Creeping up Halcott

Everything was going swimmingly — until the third 400-meter interval at the track, and then a twinge on the left edge of the left foot.  I cut things short and took an easy day (frustrating), returned to the track the following day and had a fine workout with five timed miles (couldn’t be more pleased) and the next day six miles around the park – all good, until the next morning, walking home along the river, and now the left foot is hurting for real.  At 4.25 miles I wave down a taxi.  This aborted walk gets recorded in the training log as code red:  injury.  It might be a stress fracture.  I might soon be thumping around in boot or wheeling about on a knee scooter.  The Grid for June and July is threatened, and not to mention a trip out west I’d just started planning.

I take five days off, during which time I sink into a funk:  sleep late, mope around, watch bad movies, find myself driving below the speed limit.  Perhaps I should scrap all my plans to run and hike and go back to the corporate world and get a job, as I’m bored out of my mind.  But then I come up with some contingency plans:  renew gym membership and swim in the pool, sign up to go bird watching, get back to work on the job hunt, see the Doctor and get an x-ray…

Then an even better idea occurs:  Try the foot out on a short bushwhack in the Catskills where the forest floor is covered in leaves and dirt, a soft and forgiving surface, not the relentless cement which made the foot hurt walking home in the city.  And since force is proportional to speed, I can limit impact by moving very slowly, which would not be hard to do since bushwhacks in the Catskills are always slow — suppose I target a 0.5 MPH pace:  how much damage could that do?

Halcott Mountain comes to mind: it’s just a little over a mile to the summit.  An interesting strategy to clarify my situation.  In one scenario, the bushwhack goes fine, the X-ray comes back negative, and we’re off to the races again with another June peak scratched off the list.  In the other scenario, things don’t go so well – in which case, the summer’s screwed anyhow, so what’s the difference.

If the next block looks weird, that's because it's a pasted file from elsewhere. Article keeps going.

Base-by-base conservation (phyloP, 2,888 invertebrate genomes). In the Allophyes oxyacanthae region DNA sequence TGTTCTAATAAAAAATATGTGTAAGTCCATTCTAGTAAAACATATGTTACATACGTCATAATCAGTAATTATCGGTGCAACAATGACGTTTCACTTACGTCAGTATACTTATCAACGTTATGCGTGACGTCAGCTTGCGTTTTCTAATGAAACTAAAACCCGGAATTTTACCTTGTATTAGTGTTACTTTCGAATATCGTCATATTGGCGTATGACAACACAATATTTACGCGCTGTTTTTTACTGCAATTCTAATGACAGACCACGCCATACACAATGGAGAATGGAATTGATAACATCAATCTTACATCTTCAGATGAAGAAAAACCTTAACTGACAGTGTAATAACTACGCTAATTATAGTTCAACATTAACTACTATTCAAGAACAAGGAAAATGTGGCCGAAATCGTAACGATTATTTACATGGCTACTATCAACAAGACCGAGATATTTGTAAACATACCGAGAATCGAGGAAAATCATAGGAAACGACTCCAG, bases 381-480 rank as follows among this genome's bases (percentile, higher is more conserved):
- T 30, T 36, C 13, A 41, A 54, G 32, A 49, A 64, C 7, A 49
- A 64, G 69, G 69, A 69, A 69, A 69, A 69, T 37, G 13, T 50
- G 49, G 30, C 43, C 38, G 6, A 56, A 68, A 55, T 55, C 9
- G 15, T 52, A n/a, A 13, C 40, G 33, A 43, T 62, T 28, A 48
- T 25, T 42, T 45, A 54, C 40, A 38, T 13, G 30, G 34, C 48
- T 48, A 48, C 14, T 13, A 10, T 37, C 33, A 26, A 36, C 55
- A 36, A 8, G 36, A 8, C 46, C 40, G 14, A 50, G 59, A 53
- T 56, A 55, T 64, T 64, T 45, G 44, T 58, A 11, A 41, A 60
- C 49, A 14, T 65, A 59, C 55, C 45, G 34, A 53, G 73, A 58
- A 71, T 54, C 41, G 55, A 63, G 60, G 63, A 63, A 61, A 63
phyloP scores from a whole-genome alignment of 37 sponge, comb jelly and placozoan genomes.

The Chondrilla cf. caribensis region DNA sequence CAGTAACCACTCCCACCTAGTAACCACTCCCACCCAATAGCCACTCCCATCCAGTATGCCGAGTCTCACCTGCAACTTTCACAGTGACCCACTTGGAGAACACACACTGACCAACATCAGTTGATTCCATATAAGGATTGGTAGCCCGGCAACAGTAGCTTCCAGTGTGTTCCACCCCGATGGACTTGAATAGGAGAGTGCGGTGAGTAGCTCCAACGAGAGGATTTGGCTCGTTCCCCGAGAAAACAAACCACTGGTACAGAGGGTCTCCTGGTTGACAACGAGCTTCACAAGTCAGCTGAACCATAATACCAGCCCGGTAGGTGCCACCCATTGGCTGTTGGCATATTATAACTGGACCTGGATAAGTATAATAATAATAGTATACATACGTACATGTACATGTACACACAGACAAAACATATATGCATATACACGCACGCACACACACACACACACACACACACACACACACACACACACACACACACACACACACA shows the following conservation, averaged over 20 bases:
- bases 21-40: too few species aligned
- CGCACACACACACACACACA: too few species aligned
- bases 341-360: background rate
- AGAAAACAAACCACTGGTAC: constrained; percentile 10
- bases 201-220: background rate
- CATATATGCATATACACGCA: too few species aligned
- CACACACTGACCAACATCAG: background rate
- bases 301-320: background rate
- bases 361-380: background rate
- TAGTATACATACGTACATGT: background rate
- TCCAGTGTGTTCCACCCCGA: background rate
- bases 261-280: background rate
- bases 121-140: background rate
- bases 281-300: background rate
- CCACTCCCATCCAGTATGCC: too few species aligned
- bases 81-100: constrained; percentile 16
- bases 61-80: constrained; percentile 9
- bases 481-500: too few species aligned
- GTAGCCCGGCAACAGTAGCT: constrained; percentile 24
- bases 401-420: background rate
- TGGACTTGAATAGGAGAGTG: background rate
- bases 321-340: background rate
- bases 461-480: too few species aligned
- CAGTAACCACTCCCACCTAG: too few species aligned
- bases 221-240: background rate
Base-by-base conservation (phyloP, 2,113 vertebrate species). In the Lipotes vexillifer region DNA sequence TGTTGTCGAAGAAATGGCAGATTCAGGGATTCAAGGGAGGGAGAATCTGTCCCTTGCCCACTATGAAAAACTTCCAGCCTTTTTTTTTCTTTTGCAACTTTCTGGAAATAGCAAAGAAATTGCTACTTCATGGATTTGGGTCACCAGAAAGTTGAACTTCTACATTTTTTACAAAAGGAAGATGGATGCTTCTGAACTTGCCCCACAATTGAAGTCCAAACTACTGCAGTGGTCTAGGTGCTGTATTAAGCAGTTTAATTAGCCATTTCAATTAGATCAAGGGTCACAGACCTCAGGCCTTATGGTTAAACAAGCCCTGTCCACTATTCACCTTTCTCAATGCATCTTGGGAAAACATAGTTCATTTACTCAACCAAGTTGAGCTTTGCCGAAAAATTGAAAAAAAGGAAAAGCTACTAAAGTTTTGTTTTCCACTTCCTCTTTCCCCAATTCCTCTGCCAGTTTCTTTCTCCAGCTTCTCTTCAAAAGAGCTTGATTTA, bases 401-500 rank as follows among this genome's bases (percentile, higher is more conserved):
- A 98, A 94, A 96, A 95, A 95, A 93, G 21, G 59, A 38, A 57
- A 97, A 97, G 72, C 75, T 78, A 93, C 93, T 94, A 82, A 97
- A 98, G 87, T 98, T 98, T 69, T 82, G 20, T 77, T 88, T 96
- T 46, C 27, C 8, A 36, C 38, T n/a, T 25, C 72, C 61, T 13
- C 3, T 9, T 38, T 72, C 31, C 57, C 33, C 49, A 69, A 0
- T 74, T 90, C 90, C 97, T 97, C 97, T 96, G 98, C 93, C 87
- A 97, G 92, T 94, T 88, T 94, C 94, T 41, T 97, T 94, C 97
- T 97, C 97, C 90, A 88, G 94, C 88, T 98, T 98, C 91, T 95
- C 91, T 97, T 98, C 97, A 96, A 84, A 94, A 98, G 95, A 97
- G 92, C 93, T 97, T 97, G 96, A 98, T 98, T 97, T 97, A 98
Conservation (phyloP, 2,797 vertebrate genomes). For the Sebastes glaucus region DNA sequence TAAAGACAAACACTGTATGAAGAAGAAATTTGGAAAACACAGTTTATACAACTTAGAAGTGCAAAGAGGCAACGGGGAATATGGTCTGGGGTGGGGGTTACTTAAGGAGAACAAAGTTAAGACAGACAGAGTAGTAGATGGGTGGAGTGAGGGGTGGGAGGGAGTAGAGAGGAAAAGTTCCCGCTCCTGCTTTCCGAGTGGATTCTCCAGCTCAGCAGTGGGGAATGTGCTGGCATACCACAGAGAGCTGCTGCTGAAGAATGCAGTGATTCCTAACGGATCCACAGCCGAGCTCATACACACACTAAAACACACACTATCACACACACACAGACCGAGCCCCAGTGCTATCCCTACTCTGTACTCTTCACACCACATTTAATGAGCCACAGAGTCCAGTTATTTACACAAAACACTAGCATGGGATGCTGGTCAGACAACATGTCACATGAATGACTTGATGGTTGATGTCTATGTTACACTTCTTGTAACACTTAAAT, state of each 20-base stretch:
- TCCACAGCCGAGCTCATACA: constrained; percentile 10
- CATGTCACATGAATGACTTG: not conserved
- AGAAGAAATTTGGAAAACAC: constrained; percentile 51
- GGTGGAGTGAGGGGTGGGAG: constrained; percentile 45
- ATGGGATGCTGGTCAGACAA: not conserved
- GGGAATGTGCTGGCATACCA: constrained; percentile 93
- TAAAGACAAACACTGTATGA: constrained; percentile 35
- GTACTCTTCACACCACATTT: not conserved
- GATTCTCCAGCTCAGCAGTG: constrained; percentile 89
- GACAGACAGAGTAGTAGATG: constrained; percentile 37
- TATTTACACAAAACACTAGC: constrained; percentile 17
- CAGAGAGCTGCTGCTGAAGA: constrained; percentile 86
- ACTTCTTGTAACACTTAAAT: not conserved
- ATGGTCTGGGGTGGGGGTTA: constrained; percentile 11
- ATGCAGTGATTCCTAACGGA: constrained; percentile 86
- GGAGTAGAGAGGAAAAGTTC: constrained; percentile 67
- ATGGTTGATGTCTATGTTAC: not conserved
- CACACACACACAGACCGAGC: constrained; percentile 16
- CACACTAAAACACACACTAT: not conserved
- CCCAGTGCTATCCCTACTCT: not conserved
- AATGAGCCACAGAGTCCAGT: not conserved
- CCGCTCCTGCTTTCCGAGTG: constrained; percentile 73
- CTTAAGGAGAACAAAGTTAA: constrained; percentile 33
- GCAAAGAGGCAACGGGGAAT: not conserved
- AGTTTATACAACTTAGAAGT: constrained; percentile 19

“Now bid me run,” says Ligarius in Julius Caesar, “and I will strive with things impossible, yea get the better of them.”

And so with a shout for my loyal page Odysseus the Labradoodle, I lower my visor, level my lance, and ride into battle, to strive with things impossible and perhaps pointless and possibly even ridiculous, but so be it, this is my war, and I shall not give up quite yet….

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Creeping up Halcott

Balsam and Eagle (for the last time!)

The mission was to climb Balsam and Eagle as part of the Catskills Grid, which is a project that entails ascending each of the thirty-five High Peaks in each month of the year.  I didn’t realize it until I returned and checked the spreadsheet, but this was the 12th time I’ve climbed these two mountains, which means that with respect to the Grid, they’re done.  (Although I will surely return in the future just for fun.)  In terms of overall progress, I’ve now completed 350 out of the required 420 peak-month ascents, leaving 70 to go.  And while there’s no time limit to complete the Grid, for such an important project I feel a sense of urgency to finish it this year.

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Balsam and Eagle (for the last time!)

A Long Day

Slowly whittling away the remaining peaks for April, the warmer weather finally making things at little easier — and not just for me, but birds everywhere calling and singing and flitting about from branch to branch or circling overhead.  I started out this hike in high spirits, but well before the half-way point it was turning out to be more difficult than anticipated….

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A Long Day